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Climate change should impact on data centres

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This week the Federal Government of Brazil published a decree establishing measures for the reduction of electricity consumption at the level of the national system. The document provides for a 10% to 20% reduction in consumption between September 2021 and April 2022, compared to the average for the same months in the years 2018 and 2019, and directly impacts data centres and data processing centres in the country.

Among the recommendations is the reduction in the use of energy for cooling environments, keeping “the rooms of the data processing centres cooled only to the limit of what is technically necessary”, turning off accessory appliances when not in use, and turning off lights in unoccupied environments. However, it specifies a limit of 24 degrees for air conditioning, which may be inefficient for cooling server environments.

The measure, according to the Government, has become necessary due to a great drought that is devastating the country, depleting reservoirs and dams, and impacting its agribusiness and hydroelectric power generation systems, which make up 65% of the national supply.

A few months ago, the United States also faced a similar situation, when a broadcaster published a study of how datacenters use water for cooling their environments and what is the impact on regions facing unprecedented drought, especially in competition for water use with local residents themselves. At the end of May, some 43% of the country was experiencing drought conditions, with some regions reporting 50% or less than normal precipitation levels.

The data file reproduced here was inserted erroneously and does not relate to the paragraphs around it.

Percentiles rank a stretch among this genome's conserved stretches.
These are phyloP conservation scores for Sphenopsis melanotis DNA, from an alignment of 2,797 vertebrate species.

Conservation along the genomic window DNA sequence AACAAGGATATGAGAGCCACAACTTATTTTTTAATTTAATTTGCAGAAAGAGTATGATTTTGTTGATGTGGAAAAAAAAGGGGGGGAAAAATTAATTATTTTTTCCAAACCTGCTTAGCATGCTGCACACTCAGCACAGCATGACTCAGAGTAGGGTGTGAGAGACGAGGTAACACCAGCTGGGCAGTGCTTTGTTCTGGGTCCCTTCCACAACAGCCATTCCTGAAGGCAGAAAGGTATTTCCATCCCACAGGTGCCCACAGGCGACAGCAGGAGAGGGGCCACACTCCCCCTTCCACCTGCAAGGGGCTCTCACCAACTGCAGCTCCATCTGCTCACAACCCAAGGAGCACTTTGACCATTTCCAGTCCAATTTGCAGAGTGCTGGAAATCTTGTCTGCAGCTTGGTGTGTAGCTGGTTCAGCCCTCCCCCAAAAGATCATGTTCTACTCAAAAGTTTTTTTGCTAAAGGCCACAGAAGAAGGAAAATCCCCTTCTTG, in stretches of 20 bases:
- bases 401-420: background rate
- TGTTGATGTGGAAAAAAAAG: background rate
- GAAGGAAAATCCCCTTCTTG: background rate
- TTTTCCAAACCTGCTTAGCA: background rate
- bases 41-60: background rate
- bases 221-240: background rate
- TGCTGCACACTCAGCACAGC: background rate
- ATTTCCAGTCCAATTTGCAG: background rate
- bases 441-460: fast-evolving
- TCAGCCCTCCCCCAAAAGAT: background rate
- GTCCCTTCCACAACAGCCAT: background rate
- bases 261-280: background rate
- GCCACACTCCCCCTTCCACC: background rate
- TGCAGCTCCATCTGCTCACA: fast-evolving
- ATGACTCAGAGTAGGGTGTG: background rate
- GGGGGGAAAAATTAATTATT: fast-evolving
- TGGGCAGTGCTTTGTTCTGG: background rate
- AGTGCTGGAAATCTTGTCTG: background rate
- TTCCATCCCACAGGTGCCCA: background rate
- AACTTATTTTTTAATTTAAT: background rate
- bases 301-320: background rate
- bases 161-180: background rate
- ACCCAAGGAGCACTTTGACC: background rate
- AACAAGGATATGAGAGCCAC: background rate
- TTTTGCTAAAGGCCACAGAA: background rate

The extreme heat this year has raised important questions about the location of data centres, the cost of which takes into consideration the value of energy, the abundance of water and possible cooling methods to extend the life of the equipment.

But the cooling discussion is not new. For the past five decades, most data processing centres were cooled with pressurised air on raised floors. As equipment density increased, and server efficiency became temperature-dependent, other techniques were put in places, such as containment strategies with the implementation of cold aisles and hot aisles, or the construction of in-line cooling units with variable speed fans.

Depending on the geographical location of the data centre, and the season of the year, it is also possible to use free cooling by capturing the fresh outside air in ventilated ducts and directing the warm indoor air outside. Another method may be immersion cooling, where power transformer circuits are submerged in a dielectric fluid such as mineral oil. Such oil conducts heat but not electricity, so it does not damage the components and removes heat more efficiently than using air cooling.